Statetap: Native American mascot bill passes House

Fair Play

The Colorado House passed a bill that would force public schools with American Indian mascots to get approval from the Colorado Commission of Indian Affairs, reports Lynn Bartels of The Denver Post. She cites Elicia Goodsoldier, one of the commissioners: “The Native American youth are dying by suicide at a rate of 400 percent greater than the national average. A lot of it has to do with racism. It exists.” The bill will likely be killed by the Republican-controlled Senate.

Savage Story

In a separate story, Bartels wrote a nuanced profile about how the bill might impact the town of Lamar, whose team the Savages would be likely cut but the Commission.

Fast and Furious

Summertime street races have begun, and Colorado police are cracking down, reports Noelle Phillips of The Denver Post. Sunday nights proves to be a particularly hot nights for DIY races. “We are very concerned about people getting killed or being killed,” Deborah Sherman of the Douglas County Sheriff’s Office said to Phillips.

Black Box

Air Force Academy freshman Phillip Hendrix IV was court-martialed for sexually assaulting a peer. But his alleged victim refused to testify at trial, weakening the chance his case will go to court. Hendrix is one of two cadets accused of sexual assault last week, reports The Gazette.

No Show

Emily Cohen, the lawyer who scammed immigrant families out of tens of thousands of dollars, failed to show up to court for sentencing for the second time this month. This time, she checked into a medical facility, reports Mitchell Byars of The Daily Camera. So, now she has an arrest warrant on her head.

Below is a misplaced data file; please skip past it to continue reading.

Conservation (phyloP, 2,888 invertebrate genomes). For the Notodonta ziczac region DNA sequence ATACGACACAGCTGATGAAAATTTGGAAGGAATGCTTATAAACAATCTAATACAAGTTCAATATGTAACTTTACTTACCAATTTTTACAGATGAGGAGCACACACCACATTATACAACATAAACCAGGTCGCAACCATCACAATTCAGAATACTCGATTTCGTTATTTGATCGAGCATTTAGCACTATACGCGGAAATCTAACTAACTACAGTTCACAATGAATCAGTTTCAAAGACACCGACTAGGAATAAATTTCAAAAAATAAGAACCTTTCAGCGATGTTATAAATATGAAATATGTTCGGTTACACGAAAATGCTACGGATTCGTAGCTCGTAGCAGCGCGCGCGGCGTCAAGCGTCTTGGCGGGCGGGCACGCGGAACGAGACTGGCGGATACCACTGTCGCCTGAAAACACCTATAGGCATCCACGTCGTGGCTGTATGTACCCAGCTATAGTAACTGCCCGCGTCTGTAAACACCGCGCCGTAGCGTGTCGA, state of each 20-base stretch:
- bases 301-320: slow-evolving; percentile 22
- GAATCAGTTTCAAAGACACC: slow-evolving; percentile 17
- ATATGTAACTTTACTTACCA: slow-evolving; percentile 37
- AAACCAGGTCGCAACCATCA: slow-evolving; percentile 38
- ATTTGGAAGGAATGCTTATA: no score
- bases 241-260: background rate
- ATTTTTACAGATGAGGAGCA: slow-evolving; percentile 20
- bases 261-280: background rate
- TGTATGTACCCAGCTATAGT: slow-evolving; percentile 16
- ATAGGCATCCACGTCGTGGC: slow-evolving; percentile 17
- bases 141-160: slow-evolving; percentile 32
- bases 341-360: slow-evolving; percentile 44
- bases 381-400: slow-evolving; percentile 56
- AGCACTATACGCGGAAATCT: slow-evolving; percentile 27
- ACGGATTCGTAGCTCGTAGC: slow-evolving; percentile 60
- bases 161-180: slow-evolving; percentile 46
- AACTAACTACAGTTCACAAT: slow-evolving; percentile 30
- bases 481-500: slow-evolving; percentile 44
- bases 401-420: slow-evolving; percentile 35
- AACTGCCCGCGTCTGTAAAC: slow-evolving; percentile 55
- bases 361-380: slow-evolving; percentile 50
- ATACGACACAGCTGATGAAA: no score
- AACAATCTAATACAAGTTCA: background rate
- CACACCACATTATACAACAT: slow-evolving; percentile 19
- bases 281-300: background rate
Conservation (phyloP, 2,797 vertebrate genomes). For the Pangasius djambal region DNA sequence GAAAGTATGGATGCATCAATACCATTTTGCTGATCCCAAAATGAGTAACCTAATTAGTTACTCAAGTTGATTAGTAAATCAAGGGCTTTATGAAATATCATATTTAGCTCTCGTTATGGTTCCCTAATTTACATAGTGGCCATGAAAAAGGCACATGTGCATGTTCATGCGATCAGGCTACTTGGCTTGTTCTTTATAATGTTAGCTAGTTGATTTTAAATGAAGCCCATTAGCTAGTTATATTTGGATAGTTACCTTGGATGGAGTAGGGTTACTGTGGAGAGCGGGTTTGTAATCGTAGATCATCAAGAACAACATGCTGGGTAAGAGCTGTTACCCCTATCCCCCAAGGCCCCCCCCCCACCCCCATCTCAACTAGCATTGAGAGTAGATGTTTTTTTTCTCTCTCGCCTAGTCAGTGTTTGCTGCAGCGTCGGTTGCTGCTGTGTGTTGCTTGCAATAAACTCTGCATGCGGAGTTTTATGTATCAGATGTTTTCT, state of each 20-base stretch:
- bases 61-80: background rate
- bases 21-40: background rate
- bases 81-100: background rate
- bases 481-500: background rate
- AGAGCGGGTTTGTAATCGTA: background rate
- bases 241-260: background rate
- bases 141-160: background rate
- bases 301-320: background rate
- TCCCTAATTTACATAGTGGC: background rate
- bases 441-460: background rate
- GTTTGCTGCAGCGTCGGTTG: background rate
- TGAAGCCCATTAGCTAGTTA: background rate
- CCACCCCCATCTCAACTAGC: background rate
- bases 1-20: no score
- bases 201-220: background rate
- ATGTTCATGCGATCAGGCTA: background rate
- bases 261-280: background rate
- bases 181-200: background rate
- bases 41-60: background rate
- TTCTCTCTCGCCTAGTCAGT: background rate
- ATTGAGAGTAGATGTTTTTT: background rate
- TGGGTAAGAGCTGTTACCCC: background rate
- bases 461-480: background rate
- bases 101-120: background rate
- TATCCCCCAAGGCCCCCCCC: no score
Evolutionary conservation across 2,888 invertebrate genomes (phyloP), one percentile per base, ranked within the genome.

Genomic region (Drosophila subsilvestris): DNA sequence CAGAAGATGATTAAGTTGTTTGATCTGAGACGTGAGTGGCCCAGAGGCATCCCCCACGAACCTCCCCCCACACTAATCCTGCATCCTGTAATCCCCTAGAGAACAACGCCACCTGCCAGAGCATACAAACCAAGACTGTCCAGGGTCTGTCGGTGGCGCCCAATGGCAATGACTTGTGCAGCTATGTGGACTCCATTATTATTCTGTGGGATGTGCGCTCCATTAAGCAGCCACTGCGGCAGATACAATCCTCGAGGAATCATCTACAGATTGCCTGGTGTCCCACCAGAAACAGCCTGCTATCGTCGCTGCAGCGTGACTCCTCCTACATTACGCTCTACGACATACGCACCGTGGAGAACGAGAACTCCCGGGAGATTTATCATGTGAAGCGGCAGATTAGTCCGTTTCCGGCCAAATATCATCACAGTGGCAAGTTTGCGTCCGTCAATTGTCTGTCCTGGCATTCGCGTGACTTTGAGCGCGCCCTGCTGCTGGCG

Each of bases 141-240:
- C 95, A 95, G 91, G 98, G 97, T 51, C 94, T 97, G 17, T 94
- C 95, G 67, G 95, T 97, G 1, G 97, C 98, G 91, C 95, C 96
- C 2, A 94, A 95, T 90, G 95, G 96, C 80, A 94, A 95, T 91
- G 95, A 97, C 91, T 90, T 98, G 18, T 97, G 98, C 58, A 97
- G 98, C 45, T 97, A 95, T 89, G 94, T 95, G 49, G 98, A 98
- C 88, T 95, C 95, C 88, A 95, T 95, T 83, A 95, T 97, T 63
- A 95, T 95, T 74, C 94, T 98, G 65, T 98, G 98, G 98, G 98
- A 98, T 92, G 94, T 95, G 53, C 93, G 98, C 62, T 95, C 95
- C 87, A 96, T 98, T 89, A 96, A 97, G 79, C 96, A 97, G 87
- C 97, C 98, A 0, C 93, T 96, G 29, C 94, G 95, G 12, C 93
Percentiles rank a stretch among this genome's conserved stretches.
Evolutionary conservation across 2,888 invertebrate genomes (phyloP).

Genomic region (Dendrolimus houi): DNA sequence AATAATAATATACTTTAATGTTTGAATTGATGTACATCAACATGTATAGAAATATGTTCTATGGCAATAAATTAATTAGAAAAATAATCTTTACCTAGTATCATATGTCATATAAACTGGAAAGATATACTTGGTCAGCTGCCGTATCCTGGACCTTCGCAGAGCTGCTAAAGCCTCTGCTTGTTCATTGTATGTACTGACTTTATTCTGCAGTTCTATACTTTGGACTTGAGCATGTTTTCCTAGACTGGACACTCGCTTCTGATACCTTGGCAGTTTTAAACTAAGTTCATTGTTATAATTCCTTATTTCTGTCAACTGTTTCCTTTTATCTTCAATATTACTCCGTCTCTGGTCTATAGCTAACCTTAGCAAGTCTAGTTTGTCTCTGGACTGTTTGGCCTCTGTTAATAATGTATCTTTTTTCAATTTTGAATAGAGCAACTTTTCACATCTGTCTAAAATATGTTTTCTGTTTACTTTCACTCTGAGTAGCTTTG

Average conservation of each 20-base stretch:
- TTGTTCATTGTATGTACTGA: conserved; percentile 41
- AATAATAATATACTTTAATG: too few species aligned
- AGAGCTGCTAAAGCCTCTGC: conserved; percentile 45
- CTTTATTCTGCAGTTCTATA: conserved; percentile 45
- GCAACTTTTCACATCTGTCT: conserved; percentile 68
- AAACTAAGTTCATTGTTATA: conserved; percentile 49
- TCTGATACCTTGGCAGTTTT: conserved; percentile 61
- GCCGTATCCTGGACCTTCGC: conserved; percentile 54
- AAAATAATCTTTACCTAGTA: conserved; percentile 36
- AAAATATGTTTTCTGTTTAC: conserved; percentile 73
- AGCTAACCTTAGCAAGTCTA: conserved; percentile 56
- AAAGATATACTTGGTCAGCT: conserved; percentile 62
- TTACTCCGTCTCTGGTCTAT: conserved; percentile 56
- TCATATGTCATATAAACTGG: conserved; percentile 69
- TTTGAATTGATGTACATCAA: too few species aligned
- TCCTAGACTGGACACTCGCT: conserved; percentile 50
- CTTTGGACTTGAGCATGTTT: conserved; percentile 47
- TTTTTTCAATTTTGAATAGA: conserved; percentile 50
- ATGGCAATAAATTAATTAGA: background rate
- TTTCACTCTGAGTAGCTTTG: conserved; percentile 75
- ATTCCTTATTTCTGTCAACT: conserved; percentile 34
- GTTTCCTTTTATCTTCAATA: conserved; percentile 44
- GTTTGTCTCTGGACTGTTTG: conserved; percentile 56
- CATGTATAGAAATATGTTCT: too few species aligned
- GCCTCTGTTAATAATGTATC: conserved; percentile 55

Pot Shot

Post-traumatic stress disorder may be the first mental health ailment added to the list of reasons a medical doctor can prescribe marijuana. “We don’t want people to suffer as a result of not being able to access (the registry) honestly,” Chief Medical Officer Dr. Larry Wolk told the Fort Collins Coloradoan.

 

 

Fibonacci Blue, Creative Commons, via Flickr.

The Colorado Independent is a statewide online news source operating in a time when spin is plentiful, but factual, fair and unflinching news in the public interest is all too rare. Our award-winning team of veteran investigative and explanatory reporters and news columnists aims to amplify the voices of Coloradans whose stories are unheard, shine light on the relationships between people, power and policy, and hold public officials to account. We strive to report the news with context, social conscience, and soul, and to give Coloradans the insight they need to promote conversation, understanding and progress in this square, swing state we call home.

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